November 3, 2014
Russian-Ukraine Gas Deal Gives Moscow the Leverage and Europe the Energy
Ukrainians Will Get Gas, Too, But Their Cost and Risk of Cutoffs Remain High
By John E. Herbst
European Union leaders in Brussels may be celebrating the gas deal signed Thursday between Ukraine and Russia as an assurance of Russian gas supplies to Europe this winter, but Ukrainians can at best take cold comfort from the agreement. EU Energy Commissioner Guenther Oettinger, who had been brokering the talks for months, partly dictated the timing of the deal, applying the pressure to complete it one day before his term in office ended.
The terms of the deal do more to protect Russia’s flexibility to manipulate gas supplies for political ends than they do to ensure that Ukrainians can stay warm this winter at market prices. For starters, there is the agreed price for the gas: $378 per thousand cubic meters through the end of the year and then $365 through March 2015. While those are better than the rate of more than $400 that Moscow had been asking, it is still well above the average European gas price of $304.
The major problem is this: If the Kremlin arbitrarily raises the price of gas to Ukraine, or simply cuts off the supply in mid-winter—as it has done twice in the past nine years—it pays no penalty. The Ukrainian negotiating team had been insisting that the gas agreement be signed by Russia’s state-controlled utility, Gazprom, and its Ukrainian counterpart, Naftogaz. That would have made the deal a purely commercial agreement subject to international commercial law. In that case, if Gazprom tried to change the terms of the agreement unilaterally, or shut off the gas, it could be held liable in European courts. A court ruling against it would be enforceable as Gazprom owns plenty of assets in Europe that could be seized.
But Thursday’s agreement came in the form of a protocol signed with Oettinger by the Russian and Ukrainian energy ministers, followed by a contract addendum signed between the companies. As an agreement between governments, the protocol has sovereign immunity. In other words, Kyiv cannot bring suit against Moscow for reneging on the deal in a commercial court.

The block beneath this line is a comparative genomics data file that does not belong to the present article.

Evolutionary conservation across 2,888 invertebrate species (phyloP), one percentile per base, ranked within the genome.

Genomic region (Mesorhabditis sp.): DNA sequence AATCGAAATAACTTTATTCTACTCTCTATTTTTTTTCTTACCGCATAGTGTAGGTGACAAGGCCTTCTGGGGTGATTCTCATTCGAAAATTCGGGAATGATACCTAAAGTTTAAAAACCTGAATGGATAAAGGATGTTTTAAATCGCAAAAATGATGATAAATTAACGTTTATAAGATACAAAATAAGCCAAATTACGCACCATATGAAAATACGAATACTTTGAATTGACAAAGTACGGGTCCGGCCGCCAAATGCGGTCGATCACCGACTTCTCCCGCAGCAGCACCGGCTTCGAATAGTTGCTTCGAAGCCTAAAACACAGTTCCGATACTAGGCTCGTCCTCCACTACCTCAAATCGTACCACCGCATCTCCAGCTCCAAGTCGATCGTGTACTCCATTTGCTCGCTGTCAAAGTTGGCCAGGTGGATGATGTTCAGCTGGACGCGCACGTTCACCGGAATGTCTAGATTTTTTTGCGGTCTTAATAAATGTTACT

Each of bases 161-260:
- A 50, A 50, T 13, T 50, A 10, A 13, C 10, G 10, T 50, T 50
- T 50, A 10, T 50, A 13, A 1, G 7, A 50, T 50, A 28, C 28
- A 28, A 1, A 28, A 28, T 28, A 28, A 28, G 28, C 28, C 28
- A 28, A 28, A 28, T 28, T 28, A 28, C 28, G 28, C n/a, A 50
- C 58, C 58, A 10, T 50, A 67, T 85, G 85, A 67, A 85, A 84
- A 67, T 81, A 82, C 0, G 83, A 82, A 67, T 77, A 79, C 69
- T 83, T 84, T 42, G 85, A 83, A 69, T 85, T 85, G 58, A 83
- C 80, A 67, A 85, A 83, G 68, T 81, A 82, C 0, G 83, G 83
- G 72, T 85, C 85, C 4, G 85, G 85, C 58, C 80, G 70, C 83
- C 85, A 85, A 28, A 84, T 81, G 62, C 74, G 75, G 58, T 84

In response to this major Ukrainian concession, the EU has assured Ukraine in a separate document that the price will not go up, or that if it does, the EU will compensate Ukraine. Yet it is not clear that the EU has the means to do that. A senior European diplomat told me that the Kremlin would not breach the agreement because it would be disastrous for Gazprom’s reputation in Europe; but if it did raise the price, the EU would compensate Ukraine for the difference between the agreed price and the higher one. But according to a senior official at an international financial institution, the EU has no access to funds that can be used for this purpose.
It is clear that Kyiv has made this deal to please its European partners. It is also clear that the EU understands that it has some moral obligation to help Ukraine if the deal’s inadequacies permit Putin to squeeze the country this winter. Whether the EU can turn that obligation into concrete support is another matter.
John E. Herbst is director of the Dinu Patriciu Eurasia Center at the Atlantic Council. From 2002 to 2006 he served as U.S. ambassador to Ukraine.